Detached Retina: The Discovery and Diagnosis

Last Sunday I had retinal eye surgery.  Below is the post that I wrote just before leaving for the hospital.
NIH A.D.A.M. Encyclopedia. Click for larger version.

NIH A.D.A.M. Encyclopedia. Click for larger version.

I am about to be on my way to the hospital for urgent eye surgery.

A few months ago I wrote about eye and retina health after reading an article and remembering my retinal tear that was repaired with laser surgery. That post has links to reliable sources of information about retina problems.

After my retinal laser surgery I was told by my doctor to keep close track of the flashes and floaters in my eye. I have, going back to the ophthalmologist several times, when I felt the situation had changed. Each time the situation was stable. But I knew that given my age and nearsightedness, I needed to keep track.

Two days ago I began to see something that I did not expect. Instead of flashes and floaters, a black shadow came out of the top right corner of my left eye and then disappeared. It did not look like a curtain and did not look like a flash. Over 24 hours it got worse, so I called the doctor late on Saturday afternoon. He met me at his office half-an-hour later.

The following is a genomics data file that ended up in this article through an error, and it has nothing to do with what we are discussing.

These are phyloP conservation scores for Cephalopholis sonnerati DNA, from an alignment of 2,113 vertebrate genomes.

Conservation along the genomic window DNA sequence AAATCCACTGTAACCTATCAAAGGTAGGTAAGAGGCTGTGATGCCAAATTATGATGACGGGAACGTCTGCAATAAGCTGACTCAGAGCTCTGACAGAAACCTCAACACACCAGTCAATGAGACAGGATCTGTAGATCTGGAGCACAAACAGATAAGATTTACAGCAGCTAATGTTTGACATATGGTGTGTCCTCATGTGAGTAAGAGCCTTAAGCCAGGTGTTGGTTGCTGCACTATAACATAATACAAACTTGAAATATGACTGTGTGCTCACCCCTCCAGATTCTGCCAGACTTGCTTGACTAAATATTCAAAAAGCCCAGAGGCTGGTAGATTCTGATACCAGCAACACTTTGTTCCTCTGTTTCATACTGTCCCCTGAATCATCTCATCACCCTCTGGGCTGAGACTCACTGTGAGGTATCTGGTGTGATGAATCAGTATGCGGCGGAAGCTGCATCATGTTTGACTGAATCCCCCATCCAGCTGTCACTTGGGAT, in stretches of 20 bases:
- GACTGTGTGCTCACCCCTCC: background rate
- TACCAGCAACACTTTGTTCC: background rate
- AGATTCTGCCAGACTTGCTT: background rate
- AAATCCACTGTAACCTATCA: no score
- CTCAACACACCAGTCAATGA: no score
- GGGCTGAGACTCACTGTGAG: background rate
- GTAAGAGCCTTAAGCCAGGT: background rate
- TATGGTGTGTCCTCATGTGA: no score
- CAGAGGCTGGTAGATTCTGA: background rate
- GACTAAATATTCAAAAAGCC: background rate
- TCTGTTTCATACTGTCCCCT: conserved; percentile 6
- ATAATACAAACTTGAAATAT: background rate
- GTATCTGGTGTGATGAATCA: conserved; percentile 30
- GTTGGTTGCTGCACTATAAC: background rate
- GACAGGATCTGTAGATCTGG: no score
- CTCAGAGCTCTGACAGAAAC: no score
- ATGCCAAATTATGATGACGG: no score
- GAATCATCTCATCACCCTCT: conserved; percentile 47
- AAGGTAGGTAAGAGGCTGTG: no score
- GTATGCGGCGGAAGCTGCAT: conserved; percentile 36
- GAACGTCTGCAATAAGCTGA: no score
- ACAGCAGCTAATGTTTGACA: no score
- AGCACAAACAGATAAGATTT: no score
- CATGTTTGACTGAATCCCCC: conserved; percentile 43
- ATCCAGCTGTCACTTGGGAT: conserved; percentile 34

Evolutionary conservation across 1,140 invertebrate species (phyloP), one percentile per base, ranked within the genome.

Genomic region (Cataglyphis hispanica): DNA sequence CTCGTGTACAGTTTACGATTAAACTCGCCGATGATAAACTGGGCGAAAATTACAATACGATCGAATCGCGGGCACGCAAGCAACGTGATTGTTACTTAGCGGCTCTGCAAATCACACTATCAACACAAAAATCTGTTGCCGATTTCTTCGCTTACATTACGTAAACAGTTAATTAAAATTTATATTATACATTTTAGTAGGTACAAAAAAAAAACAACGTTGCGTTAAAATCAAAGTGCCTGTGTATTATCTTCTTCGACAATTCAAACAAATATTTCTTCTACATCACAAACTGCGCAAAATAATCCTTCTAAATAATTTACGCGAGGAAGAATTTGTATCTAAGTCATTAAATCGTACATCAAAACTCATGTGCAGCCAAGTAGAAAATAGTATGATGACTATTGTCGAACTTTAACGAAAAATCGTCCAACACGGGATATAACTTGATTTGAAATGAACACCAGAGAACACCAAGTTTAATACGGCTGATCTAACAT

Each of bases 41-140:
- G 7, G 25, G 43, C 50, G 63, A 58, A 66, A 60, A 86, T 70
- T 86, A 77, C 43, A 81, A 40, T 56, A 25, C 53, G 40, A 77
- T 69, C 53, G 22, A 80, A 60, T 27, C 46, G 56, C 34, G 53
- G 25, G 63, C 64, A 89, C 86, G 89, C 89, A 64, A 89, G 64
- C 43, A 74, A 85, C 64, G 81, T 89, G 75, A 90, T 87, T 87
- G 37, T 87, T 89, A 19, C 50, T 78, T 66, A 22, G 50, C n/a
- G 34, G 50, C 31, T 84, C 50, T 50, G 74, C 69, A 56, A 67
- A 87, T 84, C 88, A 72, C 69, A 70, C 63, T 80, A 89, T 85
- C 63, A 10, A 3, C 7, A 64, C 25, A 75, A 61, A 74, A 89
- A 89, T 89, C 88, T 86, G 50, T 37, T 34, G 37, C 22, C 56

I have a detached retina, and he scheduled surgery for the next morning — Sunday. This condition requires urgent medical treatment. I was watching too much for floaters and flashes and not enough for shadows so I am fortunate  that no extreme damage occurred.

Detached retinas are serious and can lead to blindness. Aging children over 40 years old have a greater chance experiencing retina problems — just as their parents do. Nearsightedness adds risk.

I will be uploading a few more posts about this process. Stay tuned.

This post is not a substitute for talking with your physician.
Check out all of my detached retina posts.

4 thoughts on “Detached Retina: The Discovery and Diagnosis

  1. Pingback: Detached Retina: My Aging Eye Affliction, Part II « As Our Parents Age

  2. Pingback: Learning About Retinas: Aging Parents and Adult Children « As Our Parents Age

  3. Pingback: Detached Retina: My Aging Eye, Part IV « As Our Parents Age

  4. Pingback: And There Was Sight! A Coda for Retina and Cataract Issues « As Our Parents Age

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